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The total wrist arthroplasty

Traditional management of wrist arthritis consists of proximal row carpectomy, partial carpal fusions, or, in the event of pancarpal arthritis, total wrist fusion. Although proximal row carpectomy and partial wrist fusions preserve some motion at the wrist while relieving pain symptoms, the quality of results obtained from these procedures is not predictable or optimal in many instances. Total wrist fusions are credited with universal pain relief at the expense of wrist motion. However, critical analysis of the results of total wrist arthrodesis shows that the results are not always consistent with what has been claimed and that pain relief is unpredictable at best. In a recent study, 14 of 22 patients who had undergone wrist arthrodesis had residual pain, and 4 of these patients had severe pain 6 years later. In another study, only 6 of 36 patients remained pain-free 4 years after wrist arthrodesis.

Moreover, many patients do not like loss of motion in their wrists. In a study of wrist arthrodesis, only 40% of patients were satisfied at 1 year. In another study, 100% of patients who had wrist arthrodesis indicated that they would have a procedure performed so they could move their wrists again.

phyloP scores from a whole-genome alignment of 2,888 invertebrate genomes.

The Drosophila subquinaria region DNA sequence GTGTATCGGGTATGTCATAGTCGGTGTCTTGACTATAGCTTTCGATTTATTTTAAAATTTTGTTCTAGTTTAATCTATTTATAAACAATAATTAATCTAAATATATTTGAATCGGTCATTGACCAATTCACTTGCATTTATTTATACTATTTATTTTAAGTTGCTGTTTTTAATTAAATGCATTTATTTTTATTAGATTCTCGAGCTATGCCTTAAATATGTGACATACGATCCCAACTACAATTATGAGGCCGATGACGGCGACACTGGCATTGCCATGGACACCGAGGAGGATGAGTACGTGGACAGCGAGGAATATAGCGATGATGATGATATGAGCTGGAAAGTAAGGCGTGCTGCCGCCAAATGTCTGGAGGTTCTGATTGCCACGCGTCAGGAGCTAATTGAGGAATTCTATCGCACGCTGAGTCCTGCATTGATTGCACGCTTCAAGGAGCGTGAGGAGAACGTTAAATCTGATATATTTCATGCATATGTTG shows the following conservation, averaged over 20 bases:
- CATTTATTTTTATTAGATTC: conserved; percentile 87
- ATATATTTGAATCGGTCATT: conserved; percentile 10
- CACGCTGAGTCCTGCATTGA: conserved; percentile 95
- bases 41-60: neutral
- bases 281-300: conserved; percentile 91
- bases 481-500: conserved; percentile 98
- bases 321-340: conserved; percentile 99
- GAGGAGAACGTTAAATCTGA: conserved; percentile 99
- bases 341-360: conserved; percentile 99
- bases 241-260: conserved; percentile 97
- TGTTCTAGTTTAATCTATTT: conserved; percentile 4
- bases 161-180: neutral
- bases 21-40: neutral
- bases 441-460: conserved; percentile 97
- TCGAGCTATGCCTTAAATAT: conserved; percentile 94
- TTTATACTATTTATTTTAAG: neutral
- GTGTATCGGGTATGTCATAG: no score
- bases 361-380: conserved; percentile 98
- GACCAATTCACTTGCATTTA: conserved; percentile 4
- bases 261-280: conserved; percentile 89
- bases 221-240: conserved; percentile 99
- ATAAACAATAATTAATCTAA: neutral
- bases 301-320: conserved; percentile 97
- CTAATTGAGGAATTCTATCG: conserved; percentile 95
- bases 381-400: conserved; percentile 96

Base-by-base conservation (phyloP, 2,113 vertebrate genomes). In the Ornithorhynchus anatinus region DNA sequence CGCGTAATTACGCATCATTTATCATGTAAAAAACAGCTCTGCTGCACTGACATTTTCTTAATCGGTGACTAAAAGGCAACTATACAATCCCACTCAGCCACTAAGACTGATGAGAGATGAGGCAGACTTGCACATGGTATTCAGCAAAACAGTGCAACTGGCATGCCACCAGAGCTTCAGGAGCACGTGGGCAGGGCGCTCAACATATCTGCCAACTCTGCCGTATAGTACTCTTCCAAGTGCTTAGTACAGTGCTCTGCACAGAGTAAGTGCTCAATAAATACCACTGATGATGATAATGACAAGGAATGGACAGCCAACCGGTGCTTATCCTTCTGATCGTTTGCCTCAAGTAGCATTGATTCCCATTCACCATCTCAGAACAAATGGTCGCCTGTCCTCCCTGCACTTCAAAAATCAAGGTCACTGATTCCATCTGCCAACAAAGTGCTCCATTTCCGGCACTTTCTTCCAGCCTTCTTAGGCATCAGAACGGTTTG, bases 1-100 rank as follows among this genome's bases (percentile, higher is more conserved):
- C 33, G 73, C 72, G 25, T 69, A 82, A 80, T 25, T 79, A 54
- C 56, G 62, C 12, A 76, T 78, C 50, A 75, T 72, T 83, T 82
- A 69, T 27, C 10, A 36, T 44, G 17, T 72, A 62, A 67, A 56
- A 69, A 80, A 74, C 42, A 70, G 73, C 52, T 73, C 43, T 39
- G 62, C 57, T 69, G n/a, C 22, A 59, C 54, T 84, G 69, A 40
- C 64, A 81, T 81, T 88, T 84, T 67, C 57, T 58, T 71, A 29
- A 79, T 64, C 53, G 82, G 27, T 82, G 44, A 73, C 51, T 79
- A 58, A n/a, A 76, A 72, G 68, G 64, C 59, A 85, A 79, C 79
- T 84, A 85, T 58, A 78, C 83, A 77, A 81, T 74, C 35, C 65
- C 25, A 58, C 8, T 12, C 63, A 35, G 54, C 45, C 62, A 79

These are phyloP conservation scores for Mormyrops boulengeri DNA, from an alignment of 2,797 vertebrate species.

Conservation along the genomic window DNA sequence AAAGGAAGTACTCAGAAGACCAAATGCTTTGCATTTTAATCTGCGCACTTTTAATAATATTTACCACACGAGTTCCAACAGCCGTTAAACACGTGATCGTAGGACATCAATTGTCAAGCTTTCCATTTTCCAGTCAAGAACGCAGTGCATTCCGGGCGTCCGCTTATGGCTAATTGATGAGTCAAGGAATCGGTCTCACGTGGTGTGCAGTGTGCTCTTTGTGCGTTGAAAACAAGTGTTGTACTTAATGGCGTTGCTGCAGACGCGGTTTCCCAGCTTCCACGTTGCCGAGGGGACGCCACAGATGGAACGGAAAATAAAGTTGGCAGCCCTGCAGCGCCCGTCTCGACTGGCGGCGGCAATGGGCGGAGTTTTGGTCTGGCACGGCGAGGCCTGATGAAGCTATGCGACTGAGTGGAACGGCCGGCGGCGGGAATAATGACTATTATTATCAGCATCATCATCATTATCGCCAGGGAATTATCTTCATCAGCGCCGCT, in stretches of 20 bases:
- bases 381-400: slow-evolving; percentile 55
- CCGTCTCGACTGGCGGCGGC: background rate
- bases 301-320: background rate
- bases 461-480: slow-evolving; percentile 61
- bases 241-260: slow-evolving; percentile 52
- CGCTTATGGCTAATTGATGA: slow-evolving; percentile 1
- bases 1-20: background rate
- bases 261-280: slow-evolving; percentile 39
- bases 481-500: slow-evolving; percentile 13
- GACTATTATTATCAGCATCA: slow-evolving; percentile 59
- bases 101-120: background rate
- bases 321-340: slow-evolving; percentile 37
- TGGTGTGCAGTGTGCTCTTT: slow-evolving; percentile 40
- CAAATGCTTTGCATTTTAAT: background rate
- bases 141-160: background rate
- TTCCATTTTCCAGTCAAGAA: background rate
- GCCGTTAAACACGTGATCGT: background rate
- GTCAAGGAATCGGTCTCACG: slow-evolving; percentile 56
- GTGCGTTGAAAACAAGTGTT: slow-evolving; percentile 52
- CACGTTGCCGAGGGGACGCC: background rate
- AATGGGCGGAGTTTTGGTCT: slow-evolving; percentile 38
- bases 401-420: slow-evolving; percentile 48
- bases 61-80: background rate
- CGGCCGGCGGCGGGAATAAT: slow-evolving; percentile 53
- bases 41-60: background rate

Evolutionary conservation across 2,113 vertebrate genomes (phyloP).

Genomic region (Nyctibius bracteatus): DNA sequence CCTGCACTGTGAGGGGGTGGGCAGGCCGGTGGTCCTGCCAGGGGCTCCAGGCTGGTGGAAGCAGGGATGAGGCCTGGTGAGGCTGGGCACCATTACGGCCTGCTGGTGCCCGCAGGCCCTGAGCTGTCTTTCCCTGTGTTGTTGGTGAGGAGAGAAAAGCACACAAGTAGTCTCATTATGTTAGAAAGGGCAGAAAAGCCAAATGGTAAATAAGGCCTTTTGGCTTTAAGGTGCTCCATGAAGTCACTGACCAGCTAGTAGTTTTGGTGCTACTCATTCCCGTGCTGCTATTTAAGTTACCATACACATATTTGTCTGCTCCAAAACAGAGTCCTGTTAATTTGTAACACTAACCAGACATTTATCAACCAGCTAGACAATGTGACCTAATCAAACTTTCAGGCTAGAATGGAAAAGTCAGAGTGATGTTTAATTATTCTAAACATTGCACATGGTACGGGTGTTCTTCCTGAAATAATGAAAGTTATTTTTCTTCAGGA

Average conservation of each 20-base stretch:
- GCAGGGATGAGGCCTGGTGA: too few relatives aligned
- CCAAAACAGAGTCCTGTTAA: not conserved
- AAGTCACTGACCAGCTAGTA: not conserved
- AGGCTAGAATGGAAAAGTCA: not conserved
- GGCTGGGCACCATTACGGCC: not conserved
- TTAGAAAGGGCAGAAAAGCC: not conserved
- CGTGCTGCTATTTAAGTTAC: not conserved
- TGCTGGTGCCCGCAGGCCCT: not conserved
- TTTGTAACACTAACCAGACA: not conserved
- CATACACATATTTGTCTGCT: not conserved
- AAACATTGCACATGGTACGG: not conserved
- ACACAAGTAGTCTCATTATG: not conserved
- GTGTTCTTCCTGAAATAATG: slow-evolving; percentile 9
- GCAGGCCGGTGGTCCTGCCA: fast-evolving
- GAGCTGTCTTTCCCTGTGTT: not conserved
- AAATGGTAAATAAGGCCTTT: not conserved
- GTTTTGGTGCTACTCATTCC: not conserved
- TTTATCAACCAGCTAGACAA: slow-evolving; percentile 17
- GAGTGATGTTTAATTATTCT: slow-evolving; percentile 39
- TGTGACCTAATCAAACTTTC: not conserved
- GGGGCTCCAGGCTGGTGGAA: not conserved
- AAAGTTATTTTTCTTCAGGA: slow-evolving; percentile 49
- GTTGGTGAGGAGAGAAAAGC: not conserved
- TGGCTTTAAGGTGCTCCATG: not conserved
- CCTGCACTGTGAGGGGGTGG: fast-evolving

Management of hip, knee, ankle, and shoulder joints has evolved from arthrodesis to arthroplasty. The wrist joint awaits the same pattern of evolution with the advent of reliable designs.

In this presentation, I will first describe the design rationale of the Stryker ReMotion Total Wrist arthroplasty along with historical antecedents. Next, I will outline the technique of implantation with tips and tricks for special situations. Finally, I will discuss 10-year results and comment on future prospects of total wrist arthroplasty.

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Correspondence to Amit Gupta.

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Gupta, A. The total wrist arthroplasty. BMC Proc 9, A86 (2015).

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  • Pain Relief
  • Shoulder Joint
  • Wrist Joint
  • Wrist Motion
  • Residual Pain